A view from above: using Unmanned Aerial Vehicles (UAVs) to enhance ecological understanding of lianas in tropical forest canopies

Waite, Catherine E. (2020) A view from above: using Unmanned Aerial Vehicles (UAVs) to enhance ecological understanding of lianas in tropical forest canopies. PhD thesis, University of Nottingham.

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Lianas play integral roles in structuring community composition, forest regeneration, the maintenance of species diversity and whole-forest level ecosystem processes in tropical forests. With increasing disturbances to forests worldwide, the relative importance of lianas as players in many areas of forest dynamics is expected to increase, with important ramifications for the global carbon cycle. However, our knowledge of lianas is incomplete and biased: (i) towards the Neotropics; and (ii) against the canopy, yet the canopy is where lianas proliferate most. Research in these areas is hampered by the logistical difficulties of studying lianas; the fact that they are time-consuming to survey, and that it is difficult to quantify what is going on in the canopy. This thesis enhances ecological understanding of lianas in tropical forest tree crowns, focusing on the lesser studied Palaeotropics. The development of a novel method to enable faster, cheaper and more canopy-centred assessment of liana than possible with traditional assessment methods is vital for this.

A lightweight unmanned aerial vehicle (UAV) was used to assess liana infestation of tropical forest tree canopies in Sabah, Malaysia. By visually interpreting the images, the UAV-derived liana infestation estimates were compared with those derived from traditional ground methods of liana infestation assessment to determine the validity, strengths and weaknesses of using UAVs as a new method for assessing liana infestation of tree canopies. These data were then used to map and monitor liana load in tree crowns: (i) spatially, to elucidate liana-environmental relationships; and (ii) temporally, to monitor the canopy response, including changes in liana infestation, to El Niño drought.

UAV-derived estimates of liana infestation correlated strongly with ground-derived data at individual tree and plot level, and across multiple forest types and spatial resolutions. Furthermore, the UAV surveys improved liana infestation assessment for upper canopy layers and were considerably faster and more cost-efficient than ground-based surveys. Liana infestation was significantly spatially aggregated, with tree canopy height and presence of canopy gaps being the most important variables influencing this. Taller trees were less often and less heavily infested by lianas while liana infestation occurred more often and to greater extents in close proximity to canopy gaps. Temporally, tree-level liana infestation and crown area showed significant increases in the aftermath of the 2015/16 El Niño whereas crown greenness and tree leaf cover showed a significant decrease. Furthermore, liana cover was significantly higher for trees that experienced mortality in the aftermath of the El Niño than for those that did not.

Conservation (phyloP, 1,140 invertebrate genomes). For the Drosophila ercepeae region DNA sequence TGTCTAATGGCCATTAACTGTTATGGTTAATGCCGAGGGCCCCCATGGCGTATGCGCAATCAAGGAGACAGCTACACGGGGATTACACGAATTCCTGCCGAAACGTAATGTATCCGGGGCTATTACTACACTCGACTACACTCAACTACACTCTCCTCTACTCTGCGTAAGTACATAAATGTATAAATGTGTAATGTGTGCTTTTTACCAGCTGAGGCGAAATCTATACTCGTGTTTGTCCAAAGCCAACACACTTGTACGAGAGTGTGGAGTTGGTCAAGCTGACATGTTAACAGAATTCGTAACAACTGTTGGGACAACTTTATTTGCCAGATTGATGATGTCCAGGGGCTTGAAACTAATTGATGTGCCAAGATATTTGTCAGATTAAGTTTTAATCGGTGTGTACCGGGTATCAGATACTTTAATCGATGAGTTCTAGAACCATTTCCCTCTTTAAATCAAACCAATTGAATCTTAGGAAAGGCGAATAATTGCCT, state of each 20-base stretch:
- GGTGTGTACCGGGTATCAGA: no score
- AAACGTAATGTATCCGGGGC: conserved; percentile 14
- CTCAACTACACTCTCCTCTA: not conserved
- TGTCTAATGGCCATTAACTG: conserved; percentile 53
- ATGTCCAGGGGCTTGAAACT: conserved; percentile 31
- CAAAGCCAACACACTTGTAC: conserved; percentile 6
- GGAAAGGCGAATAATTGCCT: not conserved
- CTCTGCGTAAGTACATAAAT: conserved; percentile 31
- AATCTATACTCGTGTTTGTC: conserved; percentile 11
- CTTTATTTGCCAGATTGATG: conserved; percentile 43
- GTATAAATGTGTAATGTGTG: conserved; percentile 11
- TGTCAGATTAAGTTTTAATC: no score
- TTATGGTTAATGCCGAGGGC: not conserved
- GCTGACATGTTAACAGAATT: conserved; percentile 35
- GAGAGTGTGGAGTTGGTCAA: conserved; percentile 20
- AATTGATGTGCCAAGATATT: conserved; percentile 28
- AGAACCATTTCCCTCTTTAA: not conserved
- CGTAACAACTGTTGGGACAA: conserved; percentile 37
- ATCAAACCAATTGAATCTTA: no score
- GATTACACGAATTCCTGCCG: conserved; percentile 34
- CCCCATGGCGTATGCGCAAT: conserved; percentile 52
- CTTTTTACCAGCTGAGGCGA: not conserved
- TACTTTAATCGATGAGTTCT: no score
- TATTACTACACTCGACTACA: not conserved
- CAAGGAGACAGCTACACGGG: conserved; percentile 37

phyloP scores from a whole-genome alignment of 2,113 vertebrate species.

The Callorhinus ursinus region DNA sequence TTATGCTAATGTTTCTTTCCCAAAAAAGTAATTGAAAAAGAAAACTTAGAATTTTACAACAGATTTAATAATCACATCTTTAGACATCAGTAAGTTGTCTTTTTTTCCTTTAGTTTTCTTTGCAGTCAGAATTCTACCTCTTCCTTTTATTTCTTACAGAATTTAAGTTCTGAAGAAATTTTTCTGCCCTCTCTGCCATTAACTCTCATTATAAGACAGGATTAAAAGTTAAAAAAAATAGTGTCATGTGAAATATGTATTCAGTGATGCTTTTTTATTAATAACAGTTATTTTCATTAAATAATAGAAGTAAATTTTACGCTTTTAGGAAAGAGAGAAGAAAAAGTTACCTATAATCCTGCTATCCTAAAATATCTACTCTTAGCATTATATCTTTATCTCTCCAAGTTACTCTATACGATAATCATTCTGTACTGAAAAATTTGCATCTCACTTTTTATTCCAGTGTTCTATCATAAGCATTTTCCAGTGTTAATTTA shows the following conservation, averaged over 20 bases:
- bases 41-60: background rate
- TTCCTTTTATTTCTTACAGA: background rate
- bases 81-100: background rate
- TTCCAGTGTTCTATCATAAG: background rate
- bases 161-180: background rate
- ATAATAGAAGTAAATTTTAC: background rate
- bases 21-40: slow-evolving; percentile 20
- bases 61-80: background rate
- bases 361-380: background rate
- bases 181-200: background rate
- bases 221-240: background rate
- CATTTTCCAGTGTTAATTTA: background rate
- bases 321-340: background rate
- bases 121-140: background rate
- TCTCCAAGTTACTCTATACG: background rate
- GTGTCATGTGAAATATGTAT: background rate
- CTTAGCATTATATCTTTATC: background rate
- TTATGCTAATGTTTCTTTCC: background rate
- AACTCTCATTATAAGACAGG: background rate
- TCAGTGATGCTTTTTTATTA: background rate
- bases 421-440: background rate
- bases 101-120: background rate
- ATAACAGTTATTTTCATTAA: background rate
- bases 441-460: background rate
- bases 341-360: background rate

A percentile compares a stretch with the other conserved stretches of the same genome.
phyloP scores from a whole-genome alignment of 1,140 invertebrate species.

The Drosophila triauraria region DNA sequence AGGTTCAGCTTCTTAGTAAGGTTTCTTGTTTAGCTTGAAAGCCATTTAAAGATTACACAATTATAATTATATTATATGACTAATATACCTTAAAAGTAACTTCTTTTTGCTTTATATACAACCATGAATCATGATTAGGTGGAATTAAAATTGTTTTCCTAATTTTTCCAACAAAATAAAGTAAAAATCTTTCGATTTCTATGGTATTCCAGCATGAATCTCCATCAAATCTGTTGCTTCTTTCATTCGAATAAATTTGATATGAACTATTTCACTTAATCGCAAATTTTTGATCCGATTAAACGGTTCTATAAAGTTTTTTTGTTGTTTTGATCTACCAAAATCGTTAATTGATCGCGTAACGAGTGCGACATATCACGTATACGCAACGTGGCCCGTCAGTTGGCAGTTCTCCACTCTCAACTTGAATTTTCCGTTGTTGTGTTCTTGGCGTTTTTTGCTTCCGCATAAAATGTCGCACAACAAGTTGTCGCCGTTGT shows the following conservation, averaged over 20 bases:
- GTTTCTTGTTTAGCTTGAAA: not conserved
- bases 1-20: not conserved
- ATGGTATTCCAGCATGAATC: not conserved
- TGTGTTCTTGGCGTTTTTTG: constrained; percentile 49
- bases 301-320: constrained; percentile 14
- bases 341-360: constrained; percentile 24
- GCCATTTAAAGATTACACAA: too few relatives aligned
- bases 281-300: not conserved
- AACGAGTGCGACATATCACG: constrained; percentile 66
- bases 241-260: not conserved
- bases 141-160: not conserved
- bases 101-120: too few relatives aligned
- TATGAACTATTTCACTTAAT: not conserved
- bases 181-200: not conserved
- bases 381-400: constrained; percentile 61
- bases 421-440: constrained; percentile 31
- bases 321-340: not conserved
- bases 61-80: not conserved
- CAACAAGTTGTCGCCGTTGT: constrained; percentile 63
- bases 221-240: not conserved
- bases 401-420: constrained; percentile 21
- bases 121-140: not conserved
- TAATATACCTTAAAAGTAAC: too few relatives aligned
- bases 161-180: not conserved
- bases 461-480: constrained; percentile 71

This thesis presents a novel UAV-based method of capturing data that can be used to assess liana infestation of tropical forest tree crowns at least as accurately as traditional ground data. This novel method promotes reproducibility of results and quality control, and enables additional variables to be derived from the image data. It is more cost-effective, time-efficient and covers larger geographical extents than traditional ground surveys, enabling more comprehensive monitoring of changes in liana infestation over space and time.

By utilising the new UAV method, this thesis presents: (i) the largest and most comprehensive continuous assessment of Palaeotropical tree crown liana infestation, and analysis of environmental variables that may influence this, to date; and (ii) the first study assessing short-term temporal change in liana canopy cover and associated alterations in the forest canopy using UAV image data. Examining how and why lianas are distributed in the forest canopy and how this changes through time may help us to determine what variables could determine increases in lianas with environmental change in the future, with important implications for tropical forest carbon storage and sequestration, and provide a step towards more comprehensive testing of ecological theory in tropical forests.

Item Type: Thesis (University of Nottingham only) (PhD)
Supervisors: Boyd, Doreen S.
Field, Richard
Keywords: Borneo, canopy, carbon, climate change, crown occupancy index, disturbance, drone ecology, drones, drought, ecology, El Niño, forest, liana infestation, lianas, Malaysia, Palaeotropical, Palaeotropics, remote sensing, Sabah, spatial, temporal, tropical forest canopy, tropical, tropics, UAVs, visual analysis, visual image interpretation
Subjects: Q Science > QK Botany > QK900 Plant ecology
Faculties/Schools: UK Campuses > Faculty of Social Sciences, Law and Education > School of Geography
Item ID: 60688
Depositing User: Waite, Catherine
Date Deposited: 30 Sep 2020 07:14
Last Modified: 30 Sep 2020 07:21
URI: https://eprints.nottingham.ac.uk/id/eprint/60688

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